Regularly, Carlos, Dani and I, often joined by Begoña, would meet to talk and share our findings. Dani found a 1945 foxtrot dedicated to Buffalo Bill in the National Library; I found a 1934 book with poems for children in a flea market titled, just as Huidobro’s poem, 'Romancero de Buffalo Bill'; Carlos found in an auction house some United States coins from 1937, with the portraits of a buffalo and an Indigenous man, which he gave to us and which we kept as a talisman. (Although their face value is five cents, their price is much higher, and most certainly the greatest monetary reward those of us who have worked on this book will get.) Our favourite meeting places have been the restaurant Tapas para Tomar de Manglano, in the Mercado de Colon (Columbus Market), and Simón and Maylin’s Shaw’s House, in Ciscar Street, a very welcoming ‘saloon’ (as Carlos calls it) which closed for business just when we were finishing the book but that promised to reopen soon. We always arrived to the restaurant on time. When Carlos was going to be three minutes late, he would call us. In a short time we would exchange information related to the project and spend the rest of the meal talking about other things. When I say ‘other things’ I mean exactly that. For the most part, the rest of diners would simply listen to Carlos. Incredibly enough, we could always take useful material from what he told us and apply it to the book. This is how we resolved the pages featuring the circus’ advertisements and posters, which had their complications. Later, Dani turned Huidobro’s ‘Manifesto tal vez’ (Perhaps Manifest) into a comic book. We found some interesting images on the Internet, but those one thought would be the easiest to find were, of course, not there. However, there are photographs of William F. Cody, Buffalo Bill, for all tastes, from when he was a year old until the year of his death. When Buffalo Bill was not riding a horse, it was because he was posing. This discovery confirms that the fame of the explorer and businessman owes much to photography (and film) and to the extraordinary boom in advertising during that period. Despite the time elapsed, one could say Buffalo Bill is, in many aspects, our contemporary. He is a pioneer of the show business culture we are so familiar with today. The song ‘There’s No Business Like Show Business’ was performed for the first time in the musical Annie Get Your Gun, by Irving Berlin, dedicated to the sharpshooter Annie Oakley, the undeniable star of Buffalo Bill’s circus. In that song, Bill himself sings backing vocals.

Another contemporary of ours is Vicente Huidobro: an inventor, someone who made an interesting life for himself (as did Willam F. Cody); and a poet less known and less read than other of his contemporaries. This book by Carlos Pérez is undoubtedly a great homage to Huidobro and returns the poet to that cosmopolitan world in which he was so comfortable. There are numerous homages in this book, as readers will be able to see. In fact, around two hundred and twenty-five characters are mentioned, not including Emilia Pardo Bazán, a robust lady who takes up considerable space and who appeared at the end. Eighty characters feature in the flyleaves alone, from Apollinaire to Zip the Pinhead. Despite this parade, each of them take their place in their corresponding chapter and no large crowds come together. Another characteristic of the text is the footnotes, which Carlos Pérez has turned into a stylistic feature. The plot is continuously interrupted by a note that serves to rescue a name or a certain anecdote. The marvellous thing is that the interruptions do not distract from the reading, since the notes, which are indicated in red and in the same font size as the main text, are just as part of the main plot as the text printed in black. The red river and the black river are two parallel rivers, and curiously enough, the main river is not always the most vigorous. There are artists that hit a moving target while shooting backwards; others teach elephants how to dance; Carlos Pérez makes footnotes dance: he straightens them up, makes them jump, traps them, sits them down, throws sardines at them, and starts all over again. In Buffalo Bill Romance, footnotes occupy exactly a third of the full text. Even in the colophon there are footnotes. Readers who detest footnotes will make an exception for this book, exceptional for so many reasons.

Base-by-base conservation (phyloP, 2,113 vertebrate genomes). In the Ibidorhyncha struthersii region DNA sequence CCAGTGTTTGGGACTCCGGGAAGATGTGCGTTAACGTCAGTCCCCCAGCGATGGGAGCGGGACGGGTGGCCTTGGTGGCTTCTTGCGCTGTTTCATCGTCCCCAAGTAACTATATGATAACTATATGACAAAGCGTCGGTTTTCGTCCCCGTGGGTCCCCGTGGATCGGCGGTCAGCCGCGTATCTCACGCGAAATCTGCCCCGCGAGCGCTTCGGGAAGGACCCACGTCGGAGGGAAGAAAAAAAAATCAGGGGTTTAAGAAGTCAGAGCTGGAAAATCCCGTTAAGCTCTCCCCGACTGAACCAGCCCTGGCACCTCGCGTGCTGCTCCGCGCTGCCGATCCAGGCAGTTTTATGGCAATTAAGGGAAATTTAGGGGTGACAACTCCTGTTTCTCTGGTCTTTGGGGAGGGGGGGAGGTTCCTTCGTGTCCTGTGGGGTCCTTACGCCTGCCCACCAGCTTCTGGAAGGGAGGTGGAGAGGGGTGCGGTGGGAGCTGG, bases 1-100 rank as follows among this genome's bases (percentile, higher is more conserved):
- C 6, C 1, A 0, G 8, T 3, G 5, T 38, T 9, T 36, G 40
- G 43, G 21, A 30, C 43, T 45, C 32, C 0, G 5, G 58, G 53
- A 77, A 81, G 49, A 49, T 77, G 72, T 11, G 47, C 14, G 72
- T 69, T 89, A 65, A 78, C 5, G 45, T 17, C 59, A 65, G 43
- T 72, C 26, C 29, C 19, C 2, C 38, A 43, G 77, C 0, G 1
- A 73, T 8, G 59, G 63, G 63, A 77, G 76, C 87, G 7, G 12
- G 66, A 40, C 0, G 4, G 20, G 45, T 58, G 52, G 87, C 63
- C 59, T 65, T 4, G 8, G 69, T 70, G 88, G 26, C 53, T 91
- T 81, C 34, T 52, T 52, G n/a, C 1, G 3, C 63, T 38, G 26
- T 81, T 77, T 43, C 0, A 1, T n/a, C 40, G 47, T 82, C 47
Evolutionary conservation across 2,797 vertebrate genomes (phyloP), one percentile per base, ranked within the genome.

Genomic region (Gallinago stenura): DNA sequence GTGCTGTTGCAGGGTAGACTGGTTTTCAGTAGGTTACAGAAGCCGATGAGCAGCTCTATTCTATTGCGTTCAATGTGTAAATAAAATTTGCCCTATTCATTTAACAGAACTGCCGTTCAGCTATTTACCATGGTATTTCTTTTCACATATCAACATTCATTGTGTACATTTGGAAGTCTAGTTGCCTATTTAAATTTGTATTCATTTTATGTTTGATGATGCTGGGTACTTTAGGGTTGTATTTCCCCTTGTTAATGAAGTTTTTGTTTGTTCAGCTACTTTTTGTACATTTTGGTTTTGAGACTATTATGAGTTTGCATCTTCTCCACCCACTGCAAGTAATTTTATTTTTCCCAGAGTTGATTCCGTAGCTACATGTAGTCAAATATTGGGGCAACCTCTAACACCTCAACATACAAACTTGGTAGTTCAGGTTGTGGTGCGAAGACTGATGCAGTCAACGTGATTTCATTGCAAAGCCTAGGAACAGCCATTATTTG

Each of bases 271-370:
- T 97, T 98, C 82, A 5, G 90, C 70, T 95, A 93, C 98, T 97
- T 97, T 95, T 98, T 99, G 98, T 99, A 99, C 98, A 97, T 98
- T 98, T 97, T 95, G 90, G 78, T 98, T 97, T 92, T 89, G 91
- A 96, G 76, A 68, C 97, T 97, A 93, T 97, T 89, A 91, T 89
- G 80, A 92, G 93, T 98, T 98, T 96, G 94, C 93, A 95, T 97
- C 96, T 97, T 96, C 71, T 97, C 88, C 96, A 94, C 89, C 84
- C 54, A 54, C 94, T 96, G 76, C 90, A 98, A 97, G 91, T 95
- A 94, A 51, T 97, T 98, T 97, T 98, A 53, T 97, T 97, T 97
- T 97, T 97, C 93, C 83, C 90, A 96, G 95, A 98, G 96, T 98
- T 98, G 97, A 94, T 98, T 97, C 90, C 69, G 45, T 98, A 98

As well as many homages, this book includes a long list of acknowledgments. One could say that acknowledgments also form part of the homages: we must celebrate the generosity and effort of many friends and strangers who have made it possible for this project to become the book I now have in my hands. The collaboration of the Huidobro Foundation, represented by its president, Vicente García-Huidobro, has been essential. Also, that of a few institutions and museums (several dedicated to the memory of Buffalo Bill) that are mentioned in the corresponding section and whose webpages we recommend visiting. The images, an inseparable part of this Romance, as has been said, have been taken care of by Paco Mora Studio, and every single photograph and poster has passed through M.ª Ángeles Hervás, the Annie Oakley of Photoshop. The revision and correction of the text has been done by Leticia Oyola from the Wild West, that is, from Badajoz. The impeccable print work has been carried out by the Brizzolis workshop in Pinto, Madrid, at the same time they were producing a catalogue for the Prado Museum. Many people have made valuable contributions; we are very grateful to all of you. Marta Pina, from Industrias Lentas, who has given the book cover the authenticity of a 19th century poster made of wood type. Marcos and Pablo, aged six and four, who have drawn portraits of the main protagonists of this chronicle, Buffalo Bill and Vicente Huidobro, with the dignity that these personalities deserve, that is, dressing them up in suits with many buttons. Of course, we will aways be in debt to the Rector Peset Hall of Residence, which welcomes us once again to their pleasant basement, the brightest place in Valencia. We would like to give special thanks to Margarita and Marta for their care and attention. (Thank you, Dani Sanchis, without your collaboration this project would not have the same charm nor would it have been so fun to make.) A very special thanks to Carlos Pérez for trusting us and taking us on this adventure, and for briefly coming out of his retreat in Prague to share with the illustrators and the publishers so many splendid moments. Let’s give him three big hurrays. Both friends and readers will agree. Hooray! Hooray! Hooray!

Vicente Ferrer

Text read during the presentation of the book at the Rector Peset Hall of Residence on 27 November 2013. In the picture, a group of Indians join the Buffalo Bill foxtrot chant performed by the singer Begoña Martínez and the pianist Jesús Debón (photograph by Santiago Martí).